New laws to tackle gun and knife crime will not work, a senior police representative has said.
Paul Erhahon was stabbed to death on Friday
Alan Gordon, vice-chairman of the Police Federation, spoke after the fatal stabbing of 14-year-old Paul Erhahon on Friday.
Mr Gordon said some people had a "scant regard" for human life which would not be combated by legislation.
The Violent Crime Reduction Act introduced a range of new offences relating to gun and knife crime.
Mr Gordon said he thought the intention to try to control violent crime was good but added that he was cynical as to whether legislation was the right answer.
"People that seem to have such a scant regard for human life, I don't think are going to be dissuaded in their actions by new legislation," he said.
"It is a very difficult tightrope for the home secretary to walk - as to whether he should introduce new legislation to try and show toughness.
"But actually, how effective it is going to be is debatable."
The scene of the latest stabbing incident in London
Mr Gordon was speaking in response to the death of Paul Erhahon who collapsed yards from his home in Leytonstone, north-east London, after being attacked by a gang.
A 15-year-old he was with, whose name has not been released, also suffered stab wounds and is in a critical condition in hospital.
A 13-year-old boy and a 19-year-old man were arrested in the early hours of Saturday and remain in police custody.
The latest attack follows the killing of five other male teenagers in London in the past two months.
It sparked claims that gun and knife crime in the UK were out of control in some areas of the country.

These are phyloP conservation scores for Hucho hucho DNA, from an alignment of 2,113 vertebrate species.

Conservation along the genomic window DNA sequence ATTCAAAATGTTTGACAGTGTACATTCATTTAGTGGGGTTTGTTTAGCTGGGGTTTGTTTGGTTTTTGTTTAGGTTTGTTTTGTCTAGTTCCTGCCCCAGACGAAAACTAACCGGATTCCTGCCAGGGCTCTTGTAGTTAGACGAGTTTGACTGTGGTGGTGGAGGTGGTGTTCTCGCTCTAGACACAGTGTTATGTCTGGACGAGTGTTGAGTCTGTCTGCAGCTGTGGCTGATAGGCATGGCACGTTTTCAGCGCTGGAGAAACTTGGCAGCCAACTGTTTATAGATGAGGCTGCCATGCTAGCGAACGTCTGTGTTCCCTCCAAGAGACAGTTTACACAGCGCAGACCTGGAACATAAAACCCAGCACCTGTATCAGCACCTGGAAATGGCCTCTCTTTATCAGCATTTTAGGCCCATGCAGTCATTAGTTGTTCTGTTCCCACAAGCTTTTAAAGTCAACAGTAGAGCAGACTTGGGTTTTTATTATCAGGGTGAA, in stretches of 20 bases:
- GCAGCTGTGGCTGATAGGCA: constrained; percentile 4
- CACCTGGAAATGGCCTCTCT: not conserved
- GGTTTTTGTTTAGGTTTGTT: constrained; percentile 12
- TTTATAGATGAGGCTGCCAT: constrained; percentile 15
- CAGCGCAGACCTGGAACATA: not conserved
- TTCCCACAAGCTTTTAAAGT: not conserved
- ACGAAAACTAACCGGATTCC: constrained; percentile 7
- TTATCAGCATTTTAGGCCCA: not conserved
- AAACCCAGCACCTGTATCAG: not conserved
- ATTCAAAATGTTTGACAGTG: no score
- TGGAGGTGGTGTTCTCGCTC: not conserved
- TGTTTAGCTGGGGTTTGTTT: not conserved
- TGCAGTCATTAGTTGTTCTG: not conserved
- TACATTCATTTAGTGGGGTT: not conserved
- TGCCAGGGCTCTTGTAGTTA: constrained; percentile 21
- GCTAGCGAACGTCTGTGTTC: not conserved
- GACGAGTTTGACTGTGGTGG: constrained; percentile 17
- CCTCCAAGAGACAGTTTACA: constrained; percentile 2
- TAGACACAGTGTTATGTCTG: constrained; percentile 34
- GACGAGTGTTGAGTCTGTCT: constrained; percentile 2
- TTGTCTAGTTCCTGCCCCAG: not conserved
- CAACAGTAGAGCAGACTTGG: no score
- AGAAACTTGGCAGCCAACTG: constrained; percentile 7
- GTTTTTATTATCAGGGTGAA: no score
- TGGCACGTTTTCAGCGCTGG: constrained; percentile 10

Norman Brennan, of the Victims of Crime Trust, said: "The government must ensure that border controls are tightened up to stop the guns coming in, and we need to do targeted and random stop and search of those who carry guns and knives on the streets of Britain unopposed.
"You can make sentences for those that carry guns as high as you want but many young teenagers have no fear of life and live or die by the gun, so however high the sentence it will not deter them.
"The only way is to effectively disrupt them from carrying them by having many more armed response units and the stop-and-search must be done en masse and supported by all communities - who surely are sick and tired of living in fear of gun and knife attacks."
LONDON'S TEENAGE VICTIMS
James Andre Smartt-Ford, 16, shot in Streatham, 3 February
Michael Dosunmu, 15, shot in Peckham, 6 February
Billy Cox, 15, shot in Clapham, 14 February
Kodjo Yenga, 16, stabbed in Hammersmith, 14 March
Adam Regis, 15, stabbed in Plaistow, 17 March
Raymond Stevenson, of Urban Concepts, an anti gun and knife crime campaign group based in London, said: "We have taken our eye off the ball over the last ten years.
"Young people have been overlooked and there have been escalations in the community which no-one has really looked into - the closing down of youth facilities, the lack of investment in our young people, specially in the urban communities and black communities.
"And it was always going to reach this point. And I think it's going to get worse."
The Violent Crime Reduction Act came into force on Friday, after being rushed forward by the government in response to the spate of gun and knife deaths.
The new laws make it an offence to get someone else to carry or hide guns and knives.
Those found guilty of using children to hide firearms face a sentence of up to 10 years and those using minors to mind knives will face up to four years in prison.
People using other adults will face a maximum jail sentence of five years.
The range of offences for which an offender can be given a mandatory minimum five-year sentence was also extended beyond simple possession of a banned firearm.
The maximum sentence for carrying an offensive weapon was raised from two to four years' imprisonment last year.